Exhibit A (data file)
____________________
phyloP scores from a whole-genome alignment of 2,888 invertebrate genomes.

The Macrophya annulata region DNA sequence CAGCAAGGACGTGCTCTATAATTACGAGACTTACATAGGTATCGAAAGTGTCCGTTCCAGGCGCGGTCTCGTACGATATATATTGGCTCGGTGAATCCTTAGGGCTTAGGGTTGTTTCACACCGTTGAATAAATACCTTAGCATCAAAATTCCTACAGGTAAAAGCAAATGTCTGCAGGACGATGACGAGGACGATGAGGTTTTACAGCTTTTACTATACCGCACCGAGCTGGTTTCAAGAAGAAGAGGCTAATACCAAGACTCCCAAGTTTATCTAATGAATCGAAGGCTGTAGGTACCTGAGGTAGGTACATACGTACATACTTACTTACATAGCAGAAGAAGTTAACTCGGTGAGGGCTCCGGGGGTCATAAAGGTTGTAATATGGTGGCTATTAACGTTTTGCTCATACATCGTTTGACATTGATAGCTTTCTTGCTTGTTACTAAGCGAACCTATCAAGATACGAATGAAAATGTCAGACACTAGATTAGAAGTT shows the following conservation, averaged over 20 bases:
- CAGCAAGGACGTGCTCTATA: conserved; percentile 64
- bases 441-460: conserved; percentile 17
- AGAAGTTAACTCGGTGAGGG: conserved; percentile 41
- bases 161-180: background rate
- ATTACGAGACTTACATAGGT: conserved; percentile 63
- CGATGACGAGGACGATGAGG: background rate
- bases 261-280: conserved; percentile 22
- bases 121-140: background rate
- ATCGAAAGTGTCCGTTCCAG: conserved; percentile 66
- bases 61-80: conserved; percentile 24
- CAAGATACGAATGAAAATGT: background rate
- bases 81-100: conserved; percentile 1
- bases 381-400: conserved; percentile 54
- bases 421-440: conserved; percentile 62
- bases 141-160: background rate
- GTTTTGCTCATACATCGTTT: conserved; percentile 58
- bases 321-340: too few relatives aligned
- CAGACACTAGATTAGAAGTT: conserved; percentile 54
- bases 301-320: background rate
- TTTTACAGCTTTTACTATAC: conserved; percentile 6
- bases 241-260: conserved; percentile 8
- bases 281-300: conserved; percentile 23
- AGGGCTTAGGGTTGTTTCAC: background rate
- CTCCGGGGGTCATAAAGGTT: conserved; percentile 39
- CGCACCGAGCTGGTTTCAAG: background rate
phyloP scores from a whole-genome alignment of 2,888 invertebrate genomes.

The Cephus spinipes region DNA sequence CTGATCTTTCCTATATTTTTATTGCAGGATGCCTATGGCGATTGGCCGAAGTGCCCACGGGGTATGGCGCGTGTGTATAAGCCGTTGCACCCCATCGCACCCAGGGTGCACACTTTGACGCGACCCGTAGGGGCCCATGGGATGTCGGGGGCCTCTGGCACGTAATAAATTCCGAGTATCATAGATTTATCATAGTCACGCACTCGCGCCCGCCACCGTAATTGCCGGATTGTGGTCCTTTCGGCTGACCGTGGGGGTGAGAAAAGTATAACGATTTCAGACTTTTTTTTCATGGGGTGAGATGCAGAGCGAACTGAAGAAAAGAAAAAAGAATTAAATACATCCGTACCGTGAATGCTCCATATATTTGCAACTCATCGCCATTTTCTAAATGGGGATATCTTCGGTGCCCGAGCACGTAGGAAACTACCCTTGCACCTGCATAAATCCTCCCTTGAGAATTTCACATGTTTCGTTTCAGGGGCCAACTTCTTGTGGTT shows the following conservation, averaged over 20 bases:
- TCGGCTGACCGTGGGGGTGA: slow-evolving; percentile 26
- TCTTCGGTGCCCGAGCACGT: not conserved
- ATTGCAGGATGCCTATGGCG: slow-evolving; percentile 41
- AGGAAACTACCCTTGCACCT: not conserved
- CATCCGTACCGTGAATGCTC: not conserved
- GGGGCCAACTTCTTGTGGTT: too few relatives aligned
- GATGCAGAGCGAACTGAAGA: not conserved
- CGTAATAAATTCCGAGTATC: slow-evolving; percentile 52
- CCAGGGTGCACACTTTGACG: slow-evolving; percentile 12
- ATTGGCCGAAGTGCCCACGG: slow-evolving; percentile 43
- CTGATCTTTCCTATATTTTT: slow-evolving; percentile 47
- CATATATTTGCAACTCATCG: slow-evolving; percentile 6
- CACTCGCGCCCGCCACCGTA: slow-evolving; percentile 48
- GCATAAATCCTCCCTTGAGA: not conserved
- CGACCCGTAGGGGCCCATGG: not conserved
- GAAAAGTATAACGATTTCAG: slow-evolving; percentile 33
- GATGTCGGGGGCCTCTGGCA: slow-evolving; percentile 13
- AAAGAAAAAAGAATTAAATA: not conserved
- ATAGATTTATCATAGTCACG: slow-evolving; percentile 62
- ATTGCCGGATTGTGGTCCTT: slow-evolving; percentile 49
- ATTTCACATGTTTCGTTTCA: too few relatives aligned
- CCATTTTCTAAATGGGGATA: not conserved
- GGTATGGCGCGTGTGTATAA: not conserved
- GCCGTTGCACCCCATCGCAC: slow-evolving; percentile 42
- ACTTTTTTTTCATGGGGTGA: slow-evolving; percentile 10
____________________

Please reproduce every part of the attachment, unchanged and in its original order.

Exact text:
phyloP scores from a whole-genome alignment of 2,888 invertebrate genomes.

The Macrophya annulata region DNA sequence CAGCAAGGACGTGCTCTATAATTACGAGACTTACATAGGTATCGAAAGTGTCCGTTCCAGGCGCGGTCTCGTACGATATATATTGGCTCGGTGAATCCTTAGGGCTTAGGGTTGTTTCACACCGTTGAATAAATACCTTAGCATCAAAATTCCTACAGGTAAAAGCAAATGTCTGCAGGACGATGACGAGGACGATGAGGTTTTACAGCTTTTACTATACCGCACCGAGCTGGTTTCAAGAAGAAGAGGCTAATACCAAGACTCCCAAGTTTATCTAATGAATCGAAGGCTGTAGGTACCTGAGGTAGGTACATACGTACATACTTACTTACATAGCAGAAGAAGTTAACTCGGTGAGGGCTCCGGGGGTCATAAAGGTTGTAATATGGTGGCTATTAACGTTTTGCTCATACATCGTTTGACATTGATAGCTTTCTTGCTTGTTACTAAGCGAACCTATCAAGATACGAATGAAAATGTCAGACACTAGATTAGAAGTT shows the following conservation, averaged over 20 bases:
- CAGCAAGGACGTGCTCTATA: conserved; percentile 64
- bases 441-460: conserved; percentile 17
- AGAAGTTAACTCGGTGAGGG: conserved; percentile 41
- bases 161-180: background rate
- ATTACGAGACTTACATAGGT: conserved; percentile 63
- CGATGACGAGGACGATGAGG: background rate
- bases 261-280: conserved; percentile 22
- bases 121-140: background rate
- ATCGAAAGTGTCCGTTCCAG: conserved; percentile 66
- bases 61-80: conserved; percentile 24
- CAAGATACGAATGAAAATGT: background rate
- bases 81-100: conserved; percentile 1
- bases 381-400: conserved; percentile 54
- bases 421-440: conserved; percentile 62
- bases 141-160: background rate
- GTTTTGCTCATACATCGTTT: conserved; percentile 58
- bases 321-340: too few relatives aligned
- CAGACACTAGATTAGAAGTT: conserved; percentile 54
- bases 301-320: background rate
- TTTTACAGCTTTTACTATAC: conserved; percentile 6
- bases 241-260: conserved; percentile 8
- bases 281-300: conserved; percentile 23
- AGGGCTTAGGGTTGTTTCAC: background rate
- CTCCGGGGGTCATAAAGGTT: conserved; percentile 39
- CGCACCGAGCTGGTTTCAAG: background rate
phyloP scores from a whole-genome alignment of 2,888 invertebrate genomes.

The Cephus spinipes region DNA sequence CTGATCTTTCCTATATTTTTATTGCAGGATGCCTATGGCGATTGGCCGAAGTGCCCACGGGGTATGGCGCGTGTGTATAAGCCGTTGCACCCCATCGCACCCAGGGTGCACACTTTGACGCGACCCGTAGGGGCCCATGGGATGTCGGGGGCCTCTGGCACGTAATAAATTCCGAGTATCATAGATTTATCATAGTCACGCACTCGCGCCCGCCACCGTAATTGCCGGATTGTGGTCCTTTCGGCTGACCGTGGGGGTGAGAAAAGTATAACGATTTCAGACTTTTTTTTCATGGGGTGAGATGCAGAGCGAACTGAAGAAAAGAAAAAAGAATTAAATACATCCGTACCGTGAATGCTCCATATATTTGCAACTCATCGCCATTTTCTAAATGGGGATATCTTCGGTGCCCGAGCACGTAGGAAACTACCCTTGCACCTGCATAAATCCTCCCTTGAGAATTTCACATGTTTCGTTTCAGGGGCCAACTTCTTGTGGTT shows the following conservation, averaged over 20 bases:
- TCGGCTGACCGTGGGGGTGA: slow-evolving; percentile 26
- TCTTCGGTGCCCGAGCACGT: not conserved
- ATTGCAGGATGCCTATGGCG: slow-evolving; percentile 41
- AGGAAACTACCCTTGCACCT: not conserved
- CATCCGTACCGTGAATGCTC: not conserved
- GGGGCCAACTTCTTGTGGTT: too few relatives aligned
- GATGCAGAGCGAACTGAAGA: not conserved
- CGTAATAAATTCCGAGTATC: slow-evolving; percentile 52
- CCAGGGTGCACACTTTGACG: slow-evolving; percentile 12
- ATTGGCCGAAGTGCCCACGG: slow-evolving; percentile 43
- CTGATCTTTCCTATATTTTT: slow-evolving; percentile 47
- CATATATTTGCAACTCATCG: slow-evolving; percentile 6
- CACTCGCGCCCGCCACCGTA: slow-evolving; percentile 48
- GCATAAATCCTCCCTTGAGA: not conserved
- CGACCCGTAGGGGCCCATGG: not conserved
- GAAAAGTATAACGATTTCAG: slow-evolving; percentile 33
- GATGTCGGGGGCCTCTGGCA: slow-evolving; percentile 13
- AAAGAAAAAAGAATTAAATA: not conserved
- ATAGATTTATCATAGTCACG: slow-evolving; percentile 62
- ATTGCCGGATTGTGGTCCTT: slow-evolving; percentile 49
- ATTTCACATGTTTCGTTTCA: too few relatives aligned
- CCATTTTCTAAATGGGGATA: not conserved
- GGTATGGCGCGTGTGTATAA: not conserved
- GCCGTTGCACCCCATCGCAC: slow-evolving; percentile 42
- ACTTTTTTTTCATGGGGTGA: slow-evolving; percentile 10